Ig Nobel Prize: Laugh, and then Think!


What if I told you that there is a parody set of Nobel Prizes awarded annually for trivial scientific achievements. Well, there is and it is the “Ig Nobel Prize”, which was created in 1991 by the science humor magazine Annals of Improbable Research. The main concept of the Prize is to encourage scientific research by celebrating and honoring unusual and imaginative ideas. Nominees have to present their ideas in a way to make people “Laugh then Think”. Check out this video to see the most hilarious Ig Nobel Prizes ever awarded.

Marc Abrahams—the Ig Nobel Awards founder—recounts in the following video stories of truly weird scientific ideas; he proves that what we call silliness was important to boost the public interest in science. Despite the funny nature of the awards, all the involved discoveries are legitimate research findings that have been published in scientific journals; even one of the winners, Sir Andre Geim, actually won both an Ig Nobel Prize in 2000, and an actual Nobel Prize in 2010, for using the magnetic properties of water scaling to levitate a small frog with magnets.

The Ig Nobel ceremony is held annually in Harvard University, and is presented by a group of eminent professors, including actual Nobel Laureates. The Prize’s website archive (improbable.com/ig/archive) is full of highlights, programs, photos, videos, and more from past Ig Nobel Prize ceremonies, dating back to 1991.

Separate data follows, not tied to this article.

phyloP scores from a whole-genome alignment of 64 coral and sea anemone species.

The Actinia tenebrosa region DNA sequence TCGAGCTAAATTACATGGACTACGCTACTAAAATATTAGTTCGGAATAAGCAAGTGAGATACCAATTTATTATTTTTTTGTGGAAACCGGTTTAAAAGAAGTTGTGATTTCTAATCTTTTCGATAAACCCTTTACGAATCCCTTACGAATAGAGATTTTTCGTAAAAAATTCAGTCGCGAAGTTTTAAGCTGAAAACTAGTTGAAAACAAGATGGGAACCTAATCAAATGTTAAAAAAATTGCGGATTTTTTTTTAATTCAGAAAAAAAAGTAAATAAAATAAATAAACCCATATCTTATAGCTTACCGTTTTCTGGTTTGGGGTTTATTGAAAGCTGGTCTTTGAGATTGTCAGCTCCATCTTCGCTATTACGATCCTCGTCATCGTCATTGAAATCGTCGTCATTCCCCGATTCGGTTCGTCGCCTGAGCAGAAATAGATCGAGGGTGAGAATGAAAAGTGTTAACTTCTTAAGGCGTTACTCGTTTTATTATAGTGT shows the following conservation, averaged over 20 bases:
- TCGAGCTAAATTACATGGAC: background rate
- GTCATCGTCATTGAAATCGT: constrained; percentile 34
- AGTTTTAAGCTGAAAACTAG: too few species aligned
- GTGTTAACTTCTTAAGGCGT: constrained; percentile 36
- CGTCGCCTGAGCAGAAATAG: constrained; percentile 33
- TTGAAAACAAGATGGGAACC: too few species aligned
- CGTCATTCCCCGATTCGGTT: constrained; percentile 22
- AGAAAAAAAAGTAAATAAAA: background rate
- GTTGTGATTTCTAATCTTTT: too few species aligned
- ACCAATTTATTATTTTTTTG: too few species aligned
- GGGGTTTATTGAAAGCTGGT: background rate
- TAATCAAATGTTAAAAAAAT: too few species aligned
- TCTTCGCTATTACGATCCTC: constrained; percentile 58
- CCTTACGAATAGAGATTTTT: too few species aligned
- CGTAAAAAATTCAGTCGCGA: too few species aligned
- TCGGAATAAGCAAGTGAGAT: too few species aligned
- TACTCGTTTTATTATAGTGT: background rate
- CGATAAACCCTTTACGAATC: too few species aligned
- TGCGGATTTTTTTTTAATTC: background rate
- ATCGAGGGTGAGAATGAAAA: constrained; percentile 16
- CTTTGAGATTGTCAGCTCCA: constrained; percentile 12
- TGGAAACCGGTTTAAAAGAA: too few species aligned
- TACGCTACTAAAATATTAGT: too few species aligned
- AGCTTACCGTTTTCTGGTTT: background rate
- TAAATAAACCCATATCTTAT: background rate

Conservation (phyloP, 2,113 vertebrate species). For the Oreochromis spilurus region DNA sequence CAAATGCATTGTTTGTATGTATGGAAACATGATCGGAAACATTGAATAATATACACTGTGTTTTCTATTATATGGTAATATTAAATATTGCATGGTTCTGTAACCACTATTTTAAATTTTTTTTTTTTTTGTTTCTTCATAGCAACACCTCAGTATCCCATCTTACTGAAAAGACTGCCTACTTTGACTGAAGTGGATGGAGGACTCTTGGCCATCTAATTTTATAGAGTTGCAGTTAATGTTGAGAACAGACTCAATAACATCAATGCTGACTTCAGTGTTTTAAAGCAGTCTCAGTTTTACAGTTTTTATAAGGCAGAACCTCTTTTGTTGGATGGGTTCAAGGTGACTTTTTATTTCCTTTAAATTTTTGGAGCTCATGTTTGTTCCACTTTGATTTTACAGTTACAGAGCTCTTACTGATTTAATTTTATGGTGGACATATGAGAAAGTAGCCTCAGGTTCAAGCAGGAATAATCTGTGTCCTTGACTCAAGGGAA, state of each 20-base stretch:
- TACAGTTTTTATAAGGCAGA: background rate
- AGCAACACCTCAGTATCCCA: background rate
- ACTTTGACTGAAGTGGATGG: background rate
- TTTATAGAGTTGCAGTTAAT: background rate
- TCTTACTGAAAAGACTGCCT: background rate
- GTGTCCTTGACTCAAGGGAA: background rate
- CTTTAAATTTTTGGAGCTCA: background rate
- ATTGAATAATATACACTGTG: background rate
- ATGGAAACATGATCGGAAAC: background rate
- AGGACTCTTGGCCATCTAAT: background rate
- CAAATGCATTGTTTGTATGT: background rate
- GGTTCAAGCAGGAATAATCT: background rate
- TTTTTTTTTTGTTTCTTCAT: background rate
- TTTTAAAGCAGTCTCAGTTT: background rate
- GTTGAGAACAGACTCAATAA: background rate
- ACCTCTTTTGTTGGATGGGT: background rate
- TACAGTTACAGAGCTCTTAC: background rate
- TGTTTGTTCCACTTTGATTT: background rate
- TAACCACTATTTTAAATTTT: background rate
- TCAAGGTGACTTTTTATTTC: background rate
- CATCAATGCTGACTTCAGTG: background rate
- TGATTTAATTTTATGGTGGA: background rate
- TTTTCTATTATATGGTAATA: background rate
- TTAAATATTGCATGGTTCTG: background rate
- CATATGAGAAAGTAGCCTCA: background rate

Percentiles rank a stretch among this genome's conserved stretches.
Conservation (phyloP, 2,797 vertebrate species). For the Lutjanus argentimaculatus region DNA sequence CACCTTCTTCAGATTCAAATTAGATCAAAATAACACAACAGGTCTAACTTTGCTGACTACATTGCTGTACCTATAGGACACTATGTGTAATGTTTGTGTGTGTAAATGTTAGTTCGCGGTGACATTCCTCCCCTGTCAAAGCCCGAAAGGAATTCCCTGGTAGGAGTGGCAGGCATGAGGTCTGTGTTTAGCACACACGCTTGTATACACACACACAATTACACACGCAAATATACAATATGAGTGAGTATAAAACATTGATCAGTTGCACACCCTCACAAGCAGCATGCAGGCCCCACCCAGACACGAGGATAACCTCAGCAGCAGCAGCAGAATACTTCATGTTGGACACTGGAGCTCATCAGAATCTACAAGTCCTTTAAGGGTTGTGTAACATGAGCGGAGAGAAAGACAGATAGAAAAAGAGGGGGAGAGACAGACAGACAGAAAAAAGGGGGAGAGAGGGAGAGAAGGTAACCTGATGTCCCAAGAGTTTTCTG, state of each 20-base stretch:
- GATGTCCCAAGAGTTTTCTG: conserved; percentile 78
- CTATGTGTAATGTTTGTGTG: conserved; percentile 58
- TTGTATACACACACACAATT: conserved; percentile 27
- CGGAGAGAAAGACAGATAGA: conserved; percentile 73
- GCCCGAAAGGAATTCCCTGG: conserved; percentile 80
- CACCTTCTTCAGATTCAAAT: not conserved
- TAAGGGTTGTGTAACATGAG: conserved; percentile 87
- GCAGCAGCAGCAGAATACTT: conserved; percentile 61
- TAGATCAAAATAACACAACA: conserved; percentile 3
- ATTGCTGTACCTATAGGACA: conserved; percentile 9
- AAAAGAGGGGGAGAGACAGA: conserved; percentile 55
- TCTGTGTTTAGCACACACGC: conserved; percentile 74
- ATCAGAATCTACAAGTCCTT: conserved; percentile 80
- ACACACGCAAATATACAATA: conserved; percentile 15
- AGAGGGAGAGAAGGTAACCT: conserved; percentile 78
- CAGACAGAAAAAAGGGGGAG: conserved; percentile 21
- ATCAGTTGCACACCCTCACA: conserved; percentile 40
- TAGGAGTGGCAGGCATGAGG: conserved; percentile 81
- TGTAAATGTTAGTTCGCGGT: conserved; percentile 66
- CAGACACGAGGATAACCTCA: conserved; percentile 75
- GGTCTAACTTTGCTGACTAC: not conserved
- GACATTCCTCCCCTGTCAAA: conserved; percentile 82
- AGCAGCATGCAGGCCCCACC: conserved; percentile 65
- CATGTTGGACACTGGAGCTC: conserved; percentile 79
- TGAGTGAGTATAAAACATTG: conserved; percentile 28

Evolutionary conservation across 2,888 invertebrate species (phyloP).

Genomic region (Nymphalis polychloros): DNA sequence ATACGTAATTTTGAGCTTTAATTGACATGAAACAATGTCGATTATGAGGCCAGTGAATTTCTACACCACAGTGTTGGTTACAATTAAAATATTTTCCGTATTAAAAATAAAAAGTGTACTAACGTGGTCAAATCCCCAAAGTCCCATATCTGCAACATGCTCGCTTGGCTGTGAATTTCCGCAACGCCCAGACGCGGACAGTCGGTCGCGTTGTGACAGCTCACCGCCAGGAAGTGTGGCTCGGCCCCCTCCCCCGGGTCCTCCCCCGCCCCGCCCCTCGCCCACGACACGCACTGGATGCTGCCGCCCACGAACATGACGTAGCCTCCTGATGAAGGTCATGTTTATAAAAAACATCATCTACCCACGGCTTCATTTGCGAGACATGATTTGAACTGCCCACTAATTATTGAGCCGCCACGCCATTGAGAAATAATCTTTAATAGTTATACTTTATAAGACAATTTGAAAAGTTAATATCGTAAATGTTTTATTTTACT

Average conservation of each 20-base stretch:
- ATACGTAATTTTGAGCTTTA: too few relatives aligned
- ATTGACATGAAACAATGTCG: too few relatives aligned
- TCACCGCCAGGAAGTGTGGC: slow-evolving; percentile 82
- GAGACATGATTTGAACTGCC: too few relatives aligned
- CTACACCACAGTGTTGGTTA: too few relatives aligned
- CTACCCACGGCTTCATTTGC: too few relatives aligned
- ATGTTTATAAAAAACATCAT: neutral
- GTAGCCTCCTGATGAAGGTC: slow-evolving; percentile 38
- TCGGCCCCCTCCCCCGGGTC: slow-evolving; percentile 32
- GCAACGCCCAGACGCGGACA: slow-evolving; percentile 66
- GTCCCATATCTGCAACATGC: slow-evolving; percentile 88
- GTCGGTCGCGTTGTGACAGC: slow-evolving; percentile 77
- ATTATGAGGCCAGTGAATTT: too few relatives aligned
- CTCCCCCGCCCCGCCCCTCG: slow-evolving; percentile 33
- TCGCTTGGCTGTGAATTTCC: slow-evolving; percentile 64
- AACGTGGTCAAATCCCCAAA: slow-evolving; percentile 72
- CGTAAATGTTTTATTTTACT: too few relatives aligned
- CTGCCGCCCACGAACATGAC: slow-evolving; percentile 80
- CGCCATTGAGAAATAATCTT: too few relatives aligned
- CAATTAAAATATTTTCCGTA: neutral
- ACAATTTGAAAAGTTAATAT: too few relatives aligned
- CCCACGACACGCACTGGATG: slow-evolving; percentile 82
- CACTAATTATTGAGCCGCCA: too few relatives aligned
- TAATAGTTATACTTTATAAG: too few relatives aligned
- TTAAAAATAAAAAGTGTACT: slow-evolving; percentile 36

Although the Ig Nobel Prize is sometimes accompanied by criticism of insignificant researchers, history has proven that those studies can sometimes lead to important scientific breakthroughs. For instance, a study proved that a malaria mosquito is attracted equally to the smell of both the Limburger cheese and the human feet; as a direct result of this study, traps baited with this kind of cheese have been placed in strategic locations in some parts of Africa to combat the malaria epidemic.

It is worth mentioning that one of the winning researches in chemistry has caught the attention of the Ig Nobel Prize committee. It studied the microbes and toxins in the beards of researchers working in laboratories; later on, it became a basis for safety guidelines in biohazard labs worldwide. In 2013, a group of researchers won a joint Ig Nobel Prize in biology and astronomy. They studied beetles’ ability to roll their balls of dung in straight lines by using the stars, hence there is a potential  of applying the principles discovered in dung beetle navigation that may be useful in the design of autonomous vehicles and robots.

We cannot deny that the Ig Nobel Prize has succeeded in capturing people’s attention and making science very interesting by poking fun, celebrating the unusual and honoring imaginative and creative people.


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